After bagging the highest number of seats in last week’s controversial election, the Pakistan Tehrik-e-Insaf (PTI) party is set to lead the new national government as well as those in the provinces of Khyber Pakhtunkhwa and Punjab.
While the PTI won a two-thirds majority for the Khyber Pakhtunkhwa Assembly, party insiders confirm that they have enough allies and independent candidates on board to lead the government in Punjab state as well as nationally.
The Muttahida Qaumi Movement-Pakistan (MQM-P) has formally announced an alliance with the PTI, which means that the party will be part of the government in the center, and will form the opposition in the Sindh Assembly, where the Pakistan People’s Party (PPP) has the majority.
In addition to the MQM-P, Pakistan Tehrik-e-Insaf (PTI) have a sufficient number of independent candidates on board to help ensure they have a majority in the national government and in Punjab.
First session of new parliament in mid-August
Sources within the Election Commission of Pakistan told Asia Times that an initial session of the National Assembly is expected to start in middle of this month, with members take an oath and electing the speaker and deputy speaker. The prime minister would then be elected in the next session.
August 4 – last Saturday – was set as the final day for election officials to submit results of the ballots following recounting, and notification was due to take another two days (Monday August 6). Once official notification is released, independent candidates have another three days to announce if they’ve decided to join a political party.
“This allows the allocation of reserved seats, which are distributed in accordance with the party strengths in the assembly, to be accurately carried out,” Kanwar Dilshad, a former ECP secretary, said. “As per the Election Act, independent candidates need to submit a certificate in this regard, before the gazette notification of the election, which underlines the breakdown in regard to parties.”
Speaking on the condition of anonymity, citing legal reasons, two separate independent candidates said they had agreed to join the PTI in the center and Punjab respectively. “I can also tell you that the vast majority of the independent candidates are going with the PTI over the PML-N, because that is the obvious choice, given that the party is forming the government in the center as well,” one of the two elected independent candidates told Asia Times.
Former PPP Punjab president Manzoor Wattoo, who joined the party after winning as an independent candidate in the 2008 election, said independently elected politicians prefer to side with the winning party. “I can tell you that many of the independent candidates I know are joining the PTI in numbers. And this is because it is while sitting in the government that they can exercise the clout and fulfill the promises that they’ve made to their constituencies,” he said. Wattoo also ran as an independent this year as well, but suffered a surprise defeat.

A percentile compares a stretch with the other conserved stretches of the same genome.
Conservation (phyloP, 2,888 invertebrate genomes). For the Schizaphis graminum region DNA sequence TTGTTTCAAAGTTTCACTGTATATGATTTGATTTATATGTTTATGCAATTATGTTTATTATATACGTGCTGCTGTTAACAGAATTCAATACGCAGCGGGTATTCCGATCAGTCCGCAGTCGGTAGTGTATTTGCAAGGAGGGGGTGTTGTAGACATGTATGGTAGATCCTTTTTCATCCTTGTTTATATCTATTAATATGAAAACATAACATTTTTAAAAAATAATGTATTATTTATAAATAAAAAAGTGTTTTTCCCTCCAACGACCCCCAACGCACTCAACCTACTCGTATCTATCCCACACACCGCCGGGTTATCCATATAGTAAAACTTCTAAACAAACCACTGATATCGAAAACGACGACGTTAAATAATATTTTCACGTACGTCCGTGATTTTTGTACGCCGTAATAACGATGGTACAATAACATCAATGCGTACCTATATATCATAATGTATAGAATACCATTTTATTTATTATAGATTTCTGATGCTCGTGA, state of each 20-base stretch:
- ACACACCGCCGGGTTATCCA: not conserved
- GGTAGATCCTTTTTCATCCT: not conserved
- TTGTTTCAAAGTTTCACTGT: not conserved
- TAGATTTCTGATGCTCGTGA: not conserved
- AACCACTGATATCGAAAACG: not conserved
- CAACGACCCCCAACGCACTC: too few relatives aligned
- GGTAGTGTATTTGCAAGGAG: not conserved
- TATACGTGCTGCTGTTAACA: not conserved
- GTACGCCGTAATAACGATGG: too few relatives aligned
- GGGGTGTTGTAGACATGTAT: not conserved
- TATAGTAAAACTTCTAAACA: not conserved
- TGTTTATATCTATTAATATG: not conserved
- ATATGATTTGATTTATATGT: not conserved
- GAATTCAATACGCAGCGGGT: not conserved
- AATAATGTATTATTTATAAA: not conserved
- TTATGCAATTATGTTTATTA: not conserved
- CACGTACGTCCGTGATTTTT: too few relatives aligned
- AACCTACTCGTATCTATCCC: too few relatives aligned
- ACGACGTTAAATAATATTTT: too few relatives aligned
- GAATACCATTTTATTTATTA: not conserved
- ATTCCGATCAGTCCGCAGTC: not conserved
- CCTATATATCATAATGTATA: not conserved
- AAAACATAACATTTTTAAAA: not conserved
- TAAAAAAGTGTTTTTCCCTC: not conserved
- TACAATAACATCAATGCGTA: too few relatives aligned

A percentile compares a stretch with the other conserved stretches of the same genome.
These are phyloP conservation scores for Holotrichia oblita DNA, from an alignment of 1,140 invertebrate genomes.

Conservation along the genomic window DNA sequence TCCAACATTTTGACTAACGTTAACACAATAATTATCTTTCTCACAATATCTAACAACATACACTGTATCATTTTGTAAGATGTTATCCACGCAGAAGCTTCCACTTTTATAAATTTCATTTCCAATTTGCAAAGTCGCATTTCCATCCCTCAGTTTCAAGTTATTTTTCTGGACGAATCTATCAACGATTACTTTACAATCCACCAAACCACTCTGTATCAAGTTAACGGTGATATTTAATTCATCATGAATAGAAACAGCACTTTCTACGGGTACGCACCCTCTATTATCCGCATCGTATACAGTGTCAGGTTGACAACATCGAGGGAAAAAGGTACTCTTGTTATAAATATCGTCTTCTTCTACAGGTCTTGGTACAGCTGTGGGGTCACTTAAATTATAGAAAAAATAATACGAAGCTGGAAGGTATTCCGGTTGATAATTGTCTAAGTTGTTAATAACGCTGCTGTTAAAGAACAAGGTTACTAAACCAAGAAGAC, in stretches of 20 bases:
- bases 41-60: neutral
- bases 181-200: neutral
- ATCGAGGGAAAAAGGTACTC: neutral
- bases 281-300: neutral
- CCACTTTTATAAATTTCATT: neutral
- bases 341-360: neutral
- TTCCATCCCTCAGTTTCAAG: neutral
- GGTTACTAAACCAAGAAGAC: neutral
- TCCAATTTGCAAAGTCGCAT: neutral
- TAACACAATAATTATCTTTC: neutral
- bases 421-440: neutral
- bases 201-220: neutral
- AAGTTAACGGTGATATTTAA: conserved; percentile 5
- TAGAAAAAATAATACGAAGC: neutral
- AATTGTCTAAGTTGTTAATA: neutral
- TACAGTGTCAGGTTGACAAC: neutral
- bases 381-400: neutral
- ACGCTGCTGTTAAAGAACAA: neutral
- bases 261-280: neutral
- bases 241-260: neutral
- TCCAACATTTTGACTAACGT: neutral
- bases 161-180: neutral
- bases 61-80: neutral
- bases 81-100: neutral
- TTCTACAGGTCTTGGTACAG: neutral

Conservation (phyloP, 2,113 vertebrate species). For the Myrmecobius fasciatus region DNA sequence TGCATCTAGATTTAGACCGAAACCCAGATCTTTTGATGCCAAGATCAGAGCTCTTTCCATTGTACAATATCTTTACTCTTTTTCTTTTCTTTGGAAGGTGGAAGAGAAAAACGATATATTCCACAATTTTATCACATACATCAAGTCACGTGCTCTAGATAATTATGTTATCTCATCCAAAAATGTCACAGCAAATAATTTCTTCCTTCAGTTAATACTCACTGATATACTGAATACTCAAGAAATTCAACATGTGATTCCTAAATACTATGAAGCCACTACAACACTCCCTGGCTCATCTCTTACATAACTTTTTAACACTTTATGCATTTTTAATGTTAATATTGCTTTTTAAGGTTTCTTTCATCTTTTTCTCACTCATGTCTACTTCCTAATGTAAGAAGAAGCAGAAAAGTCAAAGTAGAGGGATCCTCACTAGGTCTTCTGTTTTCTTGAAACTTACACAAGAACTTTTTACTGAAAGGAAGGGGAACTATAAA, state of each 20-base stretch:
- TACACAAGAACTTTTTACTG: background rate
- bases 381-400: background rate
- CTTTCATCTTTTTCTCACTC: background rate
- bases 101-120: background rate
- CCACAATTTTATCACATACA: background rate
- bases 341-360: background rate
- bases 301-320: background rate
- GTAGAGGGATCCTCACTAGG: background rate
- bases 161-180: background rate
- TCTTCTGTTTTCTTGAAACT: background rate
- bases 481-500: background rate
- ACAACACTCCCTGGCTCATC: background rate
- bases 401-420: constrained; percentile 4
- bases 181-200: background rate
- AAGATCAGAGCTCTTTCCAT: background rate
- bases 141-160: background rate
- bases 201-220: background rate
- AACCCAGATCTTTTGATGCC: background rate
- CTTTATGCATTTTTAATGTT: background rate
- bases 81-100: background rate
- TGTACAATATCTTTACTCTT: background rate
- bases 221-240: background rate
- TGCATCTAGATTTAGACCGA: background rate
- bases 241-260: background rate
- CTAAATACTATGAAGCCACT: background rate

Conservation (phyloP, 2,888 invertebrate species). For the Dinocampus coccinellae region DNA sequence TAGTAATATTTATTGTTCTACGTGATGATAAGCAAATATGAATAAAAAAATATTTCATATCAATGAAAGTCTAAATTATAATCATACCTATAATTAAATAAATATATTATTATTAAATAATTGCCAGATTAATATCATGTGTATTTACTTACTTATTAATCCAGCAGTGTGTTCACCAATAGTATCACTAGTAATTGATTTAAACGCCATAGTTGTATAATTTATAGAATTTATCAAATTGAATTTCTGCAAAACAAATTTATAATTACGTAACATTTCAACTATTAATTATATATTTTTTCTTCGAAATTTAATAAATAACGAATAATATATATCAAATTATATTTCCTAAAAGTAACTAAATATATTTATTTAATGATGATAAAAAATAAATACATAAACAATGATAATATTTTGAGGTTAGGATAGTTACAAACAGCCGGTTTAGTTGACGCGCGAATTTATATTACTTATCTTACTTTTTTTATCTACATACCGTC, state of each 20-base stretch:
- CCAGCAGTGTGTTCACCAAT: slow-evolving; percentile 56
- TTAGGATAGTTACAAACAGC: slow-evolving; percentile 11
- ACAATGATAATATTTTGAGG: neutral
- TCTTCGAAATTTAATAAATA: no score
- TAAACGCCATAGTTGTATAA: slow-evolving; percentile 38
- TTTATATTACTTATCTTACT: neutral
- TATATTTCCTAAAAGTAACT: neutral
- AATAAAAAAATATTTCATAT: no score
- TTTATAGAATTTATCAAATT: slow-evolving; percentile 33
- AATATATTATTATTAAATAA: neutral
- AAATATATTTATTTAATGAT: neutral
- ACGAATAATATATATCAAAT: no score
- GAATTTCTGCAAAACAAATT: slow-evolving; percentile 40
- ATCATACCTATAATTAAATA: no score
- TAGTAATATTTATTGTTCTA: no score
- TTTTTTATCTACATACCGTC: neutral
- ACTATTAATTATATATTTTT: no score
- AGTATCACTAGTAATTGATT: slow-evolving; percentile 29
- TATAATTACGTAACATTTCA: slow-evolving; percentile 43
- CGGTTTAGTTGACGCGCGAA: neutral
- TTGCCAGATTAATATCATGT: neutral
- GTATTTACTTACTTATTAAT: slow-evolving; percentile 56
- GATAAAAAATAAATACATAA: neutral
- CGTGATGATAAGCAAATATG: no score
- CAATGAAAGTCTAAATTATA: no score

Ejaz Chaudhry, who has served as PTI’s Punjab president also confirmed that the party has “sufficiently more” independent candidates on board both for the national administration and Punjab. “Currently, our nomination for the Punjab Chief Minister is under discussion. Some 11-12 names have been pitched, but the final decision rests with the chairman [Imran Khan],” Chaudhry told Asia Times.
Opposition parties unite against ‘rigged’ poll
As the PTI gears up to lead the government in Islamabad and two provinces, they are likely to encounter an opposition who stand united in their accusation that the July 25 election was “heavily rigged”.
Following the election an alliance between the Pakistan Muslim League Nawaz, PPP, Mutahhida Majlis-e-Amal and ANP has taken shape and it has decided field united candidates for the prime minister, speaker and deputy speaker positions.
While the parties hope that they will be able to elect their candidates for the three positions as a united front, insiders said they know that the likelihood is that they will form the opposition, especially after the MQM-P formally announced its alliance with the PTI.
“We’ve finalized the three candidates, the PM nominee will be from the PML-N, speaker from the PPP, and deputy speaker from the MMA,” Liaquat Baloch, MMA’s secretary told Asia Times. “But if we end up forming the opposition, we’ll play our impactful part to defend the Constitution and democracy, along with bringing forth the countless evidence for the blatantly rigged election and agitate for a fairer election inside and outside the parliament.”
When asked if by agitation outside the parliament, if he meant sit-ins and rallies similar to those orchestrated by the PTI during the previous tenure, Baloch said: “How else does one protest on the street? It’s not done by the reciting the tasbeeh [a form of Islamic prayer].”
Ejaz Chaudhary says that his party realizes that the PTI government will face stiff opposition and that its majority in Islamabad and Punjab is marginal, which would allow it to be challenged.
However, the senior PTI leader said the party was ready to take up the challenge. “A strong opposition helps maintain the unity of the government party. Also, a healthy opposition also helps develop the accountability process, which in turn ensures that the government performs at its best,” Chaudhry said.